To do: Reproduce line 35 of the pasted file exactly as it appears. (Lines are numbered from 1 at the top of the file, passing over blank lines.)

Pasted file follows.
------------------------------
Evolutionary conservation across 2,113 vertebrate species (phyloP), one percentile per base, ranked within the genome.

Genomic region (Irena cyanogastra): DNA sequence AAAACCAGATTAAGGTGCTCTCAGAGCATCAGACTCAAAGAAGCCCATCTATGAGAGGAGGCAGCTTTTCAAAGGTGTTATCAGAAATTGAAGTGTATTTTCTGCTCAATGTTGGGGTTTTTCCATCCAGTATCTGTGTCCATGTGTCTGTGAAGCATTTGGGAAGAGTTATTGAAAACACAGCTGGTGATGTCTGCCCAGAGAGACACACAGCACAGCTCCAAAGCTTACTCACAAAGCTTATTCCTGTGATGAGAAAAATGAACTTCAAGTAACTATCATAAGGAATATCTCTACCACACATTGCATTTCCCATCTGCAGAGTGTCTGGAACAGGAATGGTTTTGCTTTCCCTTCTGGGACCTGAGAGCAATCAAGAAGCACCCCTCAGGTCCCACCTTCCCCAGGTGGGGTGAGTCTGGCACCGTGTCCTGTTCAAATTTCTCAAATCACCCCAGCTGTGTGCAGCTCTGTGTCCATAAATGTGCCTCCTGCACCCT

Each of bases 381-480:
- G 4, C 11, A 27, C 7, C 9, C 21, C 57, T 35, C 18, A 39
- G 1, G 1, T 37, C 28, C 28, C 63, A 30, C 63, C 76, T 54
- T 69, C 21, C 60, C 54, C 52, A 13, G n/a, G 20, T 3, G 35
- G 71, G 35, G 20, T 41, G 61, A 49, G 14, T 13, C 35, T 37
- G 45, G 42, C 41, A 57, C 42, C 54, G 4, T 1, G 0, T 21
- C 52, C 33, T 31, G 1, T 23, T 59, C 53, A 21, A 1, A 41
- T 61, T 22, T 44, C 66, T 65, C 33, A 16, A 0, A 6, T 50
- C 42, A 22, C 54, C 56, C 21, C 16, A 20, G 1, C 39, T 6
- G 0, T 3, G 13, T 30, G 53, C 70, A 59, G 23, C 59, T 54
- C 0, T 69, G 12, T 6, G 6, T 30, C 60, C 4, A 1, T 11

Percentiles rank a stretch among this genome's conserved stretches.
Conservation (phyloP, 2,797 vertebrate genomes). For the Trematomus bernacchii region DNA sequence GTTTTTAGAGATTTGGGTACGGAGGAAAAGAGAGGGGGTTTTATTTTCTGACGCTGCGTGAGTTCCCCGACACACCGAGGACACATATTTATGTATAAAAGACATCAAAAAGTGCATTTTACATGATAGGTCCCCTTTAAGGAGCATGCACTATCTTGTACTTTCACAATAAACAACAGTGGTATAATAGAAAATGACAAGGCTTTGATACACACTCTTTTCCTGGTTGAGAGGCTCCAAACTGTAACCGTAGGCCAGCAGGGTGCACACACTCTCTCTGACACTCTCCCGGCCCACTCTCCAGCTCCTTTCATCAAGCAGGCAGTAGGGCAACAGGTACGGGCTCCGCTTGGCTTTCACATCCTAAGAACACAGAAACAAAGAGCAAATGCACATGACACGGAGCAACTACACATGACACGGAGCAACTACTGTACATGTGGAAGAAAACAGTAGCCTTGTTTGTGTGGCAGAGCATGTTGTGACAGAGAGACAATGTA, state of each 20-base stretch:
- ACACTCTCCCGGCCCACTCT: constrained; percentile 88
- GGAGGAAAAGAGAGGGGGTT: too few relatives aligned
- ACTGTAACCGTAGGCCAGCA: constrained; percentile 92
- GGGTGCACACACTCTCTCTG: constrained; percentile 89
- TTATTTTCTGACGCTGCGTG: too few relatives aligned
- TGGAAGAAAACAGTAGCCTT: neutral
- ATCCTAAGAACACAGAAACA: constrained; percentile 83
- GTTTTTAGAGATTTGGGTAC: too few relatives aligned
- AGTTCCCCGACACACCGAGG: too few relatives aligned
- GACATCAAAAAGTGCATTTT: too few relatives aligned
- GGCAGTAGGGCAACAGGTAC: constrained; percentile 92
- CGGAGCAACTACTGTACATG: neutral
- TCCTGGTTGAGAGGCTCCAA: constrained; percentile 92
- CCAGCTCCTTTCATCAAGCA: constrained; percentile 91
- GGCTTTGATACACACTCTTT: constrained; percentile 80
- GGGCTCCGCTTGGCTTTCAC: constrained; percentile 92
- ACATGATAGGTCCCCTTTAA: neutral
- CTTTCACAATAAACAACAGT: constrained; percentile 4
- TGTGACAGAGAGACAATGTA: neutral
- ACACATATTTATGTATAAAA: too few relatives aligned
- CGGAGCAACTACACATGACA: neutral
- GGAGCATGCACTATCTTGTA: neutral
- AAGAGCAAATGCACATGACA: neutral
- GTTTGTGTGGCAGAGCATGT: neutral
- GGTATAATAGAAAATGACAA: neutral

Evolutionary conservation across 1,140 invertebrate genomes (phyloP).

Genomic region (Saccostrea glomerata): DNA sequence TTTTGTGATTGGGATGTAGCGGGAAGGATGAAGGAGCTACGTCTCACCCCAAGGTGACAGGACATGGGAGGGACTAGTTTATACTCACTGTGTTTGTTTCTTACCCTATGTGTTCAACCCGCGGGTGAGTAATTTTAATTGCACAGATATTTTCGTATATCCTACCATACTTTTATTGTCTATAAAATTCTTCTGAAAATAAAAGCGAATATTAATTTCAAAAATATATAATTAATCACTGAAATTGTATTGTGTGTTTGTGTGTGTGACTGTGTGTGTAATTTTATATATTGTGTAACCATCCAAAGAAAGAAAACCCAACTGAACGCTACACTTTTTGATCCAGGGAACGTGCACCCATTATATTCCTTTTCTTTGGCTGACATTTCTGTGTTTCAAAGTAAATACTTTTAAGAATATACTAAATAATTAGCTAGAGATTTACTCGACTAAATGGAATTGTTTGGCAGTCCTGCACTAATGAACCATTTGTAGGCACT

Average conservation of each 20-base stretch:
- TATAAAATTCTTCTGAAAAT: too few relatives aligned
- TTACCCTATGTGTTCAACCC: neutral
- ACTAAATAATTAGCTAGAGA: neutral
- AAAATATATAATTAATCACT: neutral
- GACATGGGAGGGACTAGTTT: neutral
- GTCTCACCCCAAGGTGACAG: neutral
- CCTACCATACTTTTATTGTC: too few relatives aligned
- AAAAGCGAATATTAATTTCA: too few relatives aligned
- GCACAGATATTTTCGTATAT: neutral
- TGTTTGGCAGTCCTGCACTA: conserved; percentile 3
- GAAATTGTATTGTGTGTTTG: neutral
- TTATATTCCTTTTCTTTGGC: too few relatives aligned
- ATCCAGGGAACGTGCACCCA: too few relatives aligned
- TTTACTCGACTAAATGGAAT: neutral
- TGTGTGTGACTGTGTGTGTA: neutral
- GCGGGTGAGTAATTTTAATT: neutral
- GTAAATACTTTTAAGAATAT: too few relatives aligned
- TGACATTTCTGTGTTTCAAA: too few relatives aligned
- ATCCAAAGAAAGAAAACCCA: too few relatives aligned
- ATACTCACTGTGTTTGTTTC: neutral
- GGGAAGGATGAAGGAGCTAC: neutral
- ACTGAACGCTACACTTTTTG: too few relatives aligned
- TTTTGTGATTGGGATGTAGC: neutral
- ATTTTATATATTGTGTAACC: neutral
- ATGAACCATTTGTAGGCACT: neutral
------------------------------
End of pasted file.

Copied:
- ACACATATTTATGTATAAAA: too few relatives aligned